I have been trying hard not to write about the BC Government's liquor privatization project because it's summer and I would rather enjoy a glass of wine in the sun. Unfortunately, whenever I turn on the radio, a politician seems to be on explaining why the project is either a disaster or a great idea. Sadly, and in my view, much of the commentary (from both sides) seems to miss many of the relevant points. So here is a short primer on BC Liquor Economics for those poor souls who are not out in the sun ...
Wholesale Distribution System. Opponents of the privatization project have been saying that the government has presented "no business case" for privatizing the wholesale level of the system. Instead, they seem to want to keep things exactly the way they are. The reality is that the BC liquor distribution system is inefficient and archaic. It is an outdated system that was largely designed to address the problems of the post-prohibition era. Today, it is an unaccountable bureaucracy that shields itself from a modern retail and wholesale world where the norms are fair competition, reasonable pricing and e-commerce. If you want some stories from the trenches on this issue, please read these articles: Rod Phillips on Private Liquor Stores vs. Public Liquor Stores in BC and Ralf Joneikes on All Importers, Restauranteurs Have Tales of Liquor Board Foulups. If British Columbia wants to encourage a normal food and wine culture replete with economic growth and jobs, it is not an option to keep the system the way it is. Unfortunately, and as I have written earlier (Privatization and BC Wine Pricing), the government's proposals for reform are limited and it is still unclear whether they will address the underlying problems in the system. Consequently, in my opinion, there is absolutely no doubt that there is a massive and undeniable "business case" for broad reform. What is not clear yet is whether the government's privatization project is the right set of reforms.
Privatization: Loss of Revenue? Some opponents of the privatization project have been saying that government should not privatize because the BCLDB is a reliable source of revenue for the government and that we should not be selling a "government asset" that produces revenue. This is absolute bunk. Let me explain why. Governments make all of their liquor revenue from imposing “liquor board markup” on all products at the wholesale level. These markups are hidden taxes. They apply regardless of whether the product is sold in government liquor stores, private retailers or bars/restaurants ... so the government will get its money no matter what (and already does so because about 60% of liquor in BC is already sold by the private sector). It does not matter if the government privatizes the wholesale business and/or the entire retail business, it will still get all of its liquor revenue through taxation. The only "asset" that is producing this revenue is the government's ability to charge taxes on liquor and this will continue regardless of what they do to the system. In fact, the costs of running the wholesale and retail arms of the BCLDB are actually a drag on government revenue. The Government raises about $1.2 billion annually from liquor board markups ... but it costs them $300 million to run the BCLDB so their net annual revenue is reduced to about $900 million. It is really nothing but an expensive tax collection system ... if they eliminated the costs of running the BCLDB, they could certainly make more money.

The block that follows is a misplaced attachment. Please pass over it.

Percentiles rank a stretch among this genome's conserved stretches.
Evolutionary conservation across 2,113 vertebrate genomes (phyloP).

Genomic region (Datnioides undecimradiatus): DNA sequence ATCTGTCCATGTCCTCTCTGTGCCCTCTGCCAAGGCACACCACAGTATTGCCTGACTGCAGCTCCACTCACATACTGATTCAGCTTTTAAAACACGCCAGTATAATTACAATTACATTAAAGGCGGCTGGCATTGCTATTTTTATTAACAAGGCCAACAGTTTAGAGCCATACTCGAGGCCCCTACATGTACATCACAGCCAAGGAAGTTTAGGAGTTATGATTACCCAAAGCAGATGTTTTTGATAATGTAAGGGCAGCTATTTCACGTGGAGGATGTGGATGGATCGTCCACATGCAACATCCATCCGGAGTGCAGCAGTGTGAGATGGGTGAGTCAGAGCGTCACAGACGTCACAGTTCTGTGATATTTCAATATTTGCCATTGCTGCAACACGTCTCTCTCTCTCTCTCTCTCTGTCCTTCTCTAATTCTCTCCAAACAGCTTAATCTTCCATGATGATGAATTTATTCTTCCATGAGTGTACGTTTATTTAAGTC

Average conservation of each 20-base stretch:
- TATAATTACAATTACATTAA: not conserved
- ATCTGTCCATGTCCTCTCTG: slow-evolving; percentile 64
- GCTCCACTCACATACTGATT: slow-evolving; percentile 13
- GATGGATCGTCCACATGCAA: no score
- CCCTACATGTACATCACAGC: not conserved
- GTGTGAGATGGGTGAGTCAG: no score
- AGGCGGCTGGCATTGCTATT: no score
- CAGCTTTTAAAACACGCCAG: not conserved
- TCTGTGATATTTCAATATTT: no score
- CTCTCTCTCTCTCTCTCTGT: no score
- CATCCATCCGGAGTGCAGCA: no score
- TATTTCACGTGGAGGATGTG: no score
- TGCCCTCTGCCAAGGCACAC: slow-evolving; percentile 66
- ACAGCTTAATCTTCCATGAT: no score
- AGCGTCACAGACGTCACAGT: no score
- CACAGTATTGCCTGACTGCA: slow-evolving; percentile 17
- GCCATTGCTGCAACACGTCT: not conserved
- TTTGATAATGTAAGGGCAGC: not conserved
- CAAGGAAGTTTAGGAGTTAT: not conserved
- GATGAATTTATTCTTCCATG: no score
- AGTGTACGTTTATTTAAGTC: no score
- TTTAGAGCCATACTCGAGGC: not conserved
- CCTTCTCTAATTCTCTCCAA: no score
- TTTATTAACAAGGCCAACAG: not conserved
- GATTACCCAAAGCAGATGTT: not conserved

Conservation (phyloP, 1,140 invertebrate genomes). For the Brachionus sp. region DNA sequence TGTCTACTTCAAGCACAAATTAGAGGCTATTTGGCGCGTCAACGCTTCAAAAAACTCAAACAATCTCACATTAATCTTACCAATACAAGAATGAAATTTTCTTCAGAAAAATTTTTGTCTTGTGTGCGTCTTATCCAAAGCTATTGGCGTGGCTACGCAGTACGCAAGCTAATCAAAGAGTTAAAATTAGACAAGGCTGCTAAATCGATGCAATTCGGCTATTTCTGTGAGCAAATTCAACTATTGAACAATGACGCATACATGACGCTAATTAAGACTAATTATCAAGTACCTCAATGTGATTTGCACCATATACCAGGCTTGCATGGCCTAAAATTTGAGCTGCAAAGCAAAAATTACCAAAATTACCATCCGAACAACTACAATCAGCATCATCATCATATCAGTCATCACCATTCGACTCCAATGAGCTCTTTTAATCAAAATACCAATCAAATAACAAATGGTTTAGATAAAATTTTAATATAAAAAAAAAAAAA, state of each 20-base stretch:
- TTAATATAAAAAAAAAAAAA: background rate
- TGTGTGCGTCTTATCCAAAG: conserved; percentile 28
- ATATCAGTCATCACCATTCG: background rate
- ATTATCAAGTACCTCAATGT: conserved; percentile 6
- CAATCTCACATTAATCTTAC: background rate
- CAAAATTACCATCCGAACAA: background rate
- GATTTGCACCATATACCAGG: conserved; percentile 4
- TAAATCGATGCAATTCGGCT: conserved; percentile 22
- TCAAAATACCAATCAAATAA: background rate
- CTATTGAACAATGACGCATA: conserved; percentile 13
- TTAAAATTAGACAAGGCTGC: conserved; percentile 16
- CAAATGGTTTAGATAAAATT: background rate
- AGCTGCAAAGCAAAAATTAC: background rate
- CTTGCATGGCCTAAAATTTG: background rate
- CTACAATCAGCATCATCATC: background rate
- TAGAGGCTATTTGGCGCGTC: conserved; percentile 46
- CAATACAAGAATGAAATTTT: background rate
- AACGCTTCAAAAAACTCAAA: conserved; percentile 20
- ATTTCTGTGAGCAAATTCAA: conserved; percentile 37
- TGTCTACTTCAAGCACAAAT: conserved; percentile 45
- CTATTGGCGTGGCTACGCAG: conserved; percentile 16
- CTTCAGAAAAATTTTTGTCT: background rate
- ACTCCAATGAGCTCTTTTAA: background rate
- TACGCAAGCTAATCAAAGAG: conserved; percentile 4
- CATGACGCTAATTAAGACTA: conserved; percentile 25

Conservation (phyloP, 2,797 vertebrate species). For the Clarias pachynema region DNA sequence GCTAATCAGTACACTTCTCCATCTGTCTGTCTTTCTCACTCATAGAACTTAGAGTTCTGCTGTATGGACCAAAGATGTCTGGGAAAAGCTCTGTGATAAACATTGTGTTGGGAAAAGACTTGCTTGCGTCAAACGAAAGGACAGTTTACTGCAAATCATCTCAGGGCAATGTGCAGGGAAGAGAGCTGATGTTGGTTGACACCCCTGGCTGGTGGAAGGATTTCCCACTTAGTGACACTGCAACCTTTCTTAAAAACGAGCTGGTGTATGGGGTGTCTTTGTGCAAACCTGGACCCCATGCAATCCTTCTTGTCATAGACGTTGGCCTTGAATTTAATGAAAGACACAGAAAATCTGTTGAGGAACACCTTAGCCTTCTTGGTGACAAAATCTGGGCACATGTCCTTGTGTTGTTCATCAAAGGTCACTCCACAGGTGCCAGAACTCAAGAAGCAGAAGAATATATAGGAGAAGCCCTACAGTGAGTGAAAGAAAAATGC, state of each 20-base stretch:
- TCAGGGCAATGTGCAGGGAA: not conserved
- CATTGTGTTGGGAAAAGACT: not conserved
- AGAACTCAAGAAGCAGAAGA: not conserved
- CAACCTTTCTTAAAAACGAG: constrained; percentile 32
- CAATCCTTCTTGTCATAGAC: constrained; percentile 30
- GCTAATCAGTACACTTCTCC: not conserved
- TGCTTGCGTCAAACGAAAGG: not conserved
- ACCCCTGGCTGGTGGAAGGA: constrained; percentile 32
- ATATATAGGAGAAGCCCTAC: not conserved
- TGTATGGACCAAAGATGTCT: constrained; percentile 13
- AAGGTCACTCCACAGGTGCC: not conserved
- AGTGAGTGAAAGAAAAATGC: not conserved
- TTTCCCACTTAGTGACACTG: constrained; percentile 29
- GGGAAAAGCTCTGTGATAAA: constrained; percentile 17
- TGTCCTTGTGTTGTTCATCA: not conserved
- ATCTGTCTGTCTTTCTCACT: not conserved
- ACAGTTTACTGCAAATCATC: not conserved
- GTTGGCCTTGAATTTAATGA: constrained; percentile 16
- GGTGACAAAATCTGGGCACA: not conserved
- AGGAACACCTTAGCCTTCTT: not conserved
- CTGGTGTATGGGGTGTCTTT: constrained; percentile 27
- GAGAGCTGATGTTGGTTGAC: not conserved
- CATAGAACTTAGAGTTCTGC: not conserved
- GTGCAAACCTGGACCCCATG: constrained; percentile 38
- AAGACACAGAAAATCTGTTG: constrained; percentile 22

Give Us Better Retail and Wholesale Pricing. Voters and consumers are tired of government liquor distribution systems which restrict selection and which fix prices at ridiculously high levels. In BC, any meaningful reform of the system needs to fix our arcane wholesale and retail pricing structure so that competition is restored, prices moderated, and selection increased. Critics of privatization have pointed to high prices in BC's private liquor stores as evidence that privatization is not a good idea. They have also pointed to the fact that prices have gone up for spirits in Washington state after their recent privatization. But these observations are wrong since they ignore the reasons behind the pricing problems. In BC, the reason that prices are usually higher in private stores than in government stores is because the BCLDB controls all prices by denying normal wholesale discounts to the private stores so that they have no margin to work with. If we had a proper wholesale pricing structure with a level playing field for all businesses - and with competition, I can guarantee you that prices would be much lower in private stores. In Washington state, prices went up because new fees/taxes were imposed at the same time as privatization. The new taxes were designed to increase Washington's revenue from spirits sales by 50%. If you raise taxes, prices will go up ... and it is actually a testament to the benefits of privatization that they have not gone up very much in Washington. In this regard, I am puzzled as to why the BC government continues to assert that it will "continue to control liquor prices" as part of the privatization project ... and that those prices "will stay the same". That is not an attractive position for voters and consumers. From the average voter's perspective, the entire exercise is a waste of time if the issues of pricing and selection are not addressed. The government should be putting forward reforms that will reduce prices toward global levels and that will increase selection. Anything less provides no benefits to consumers and voters.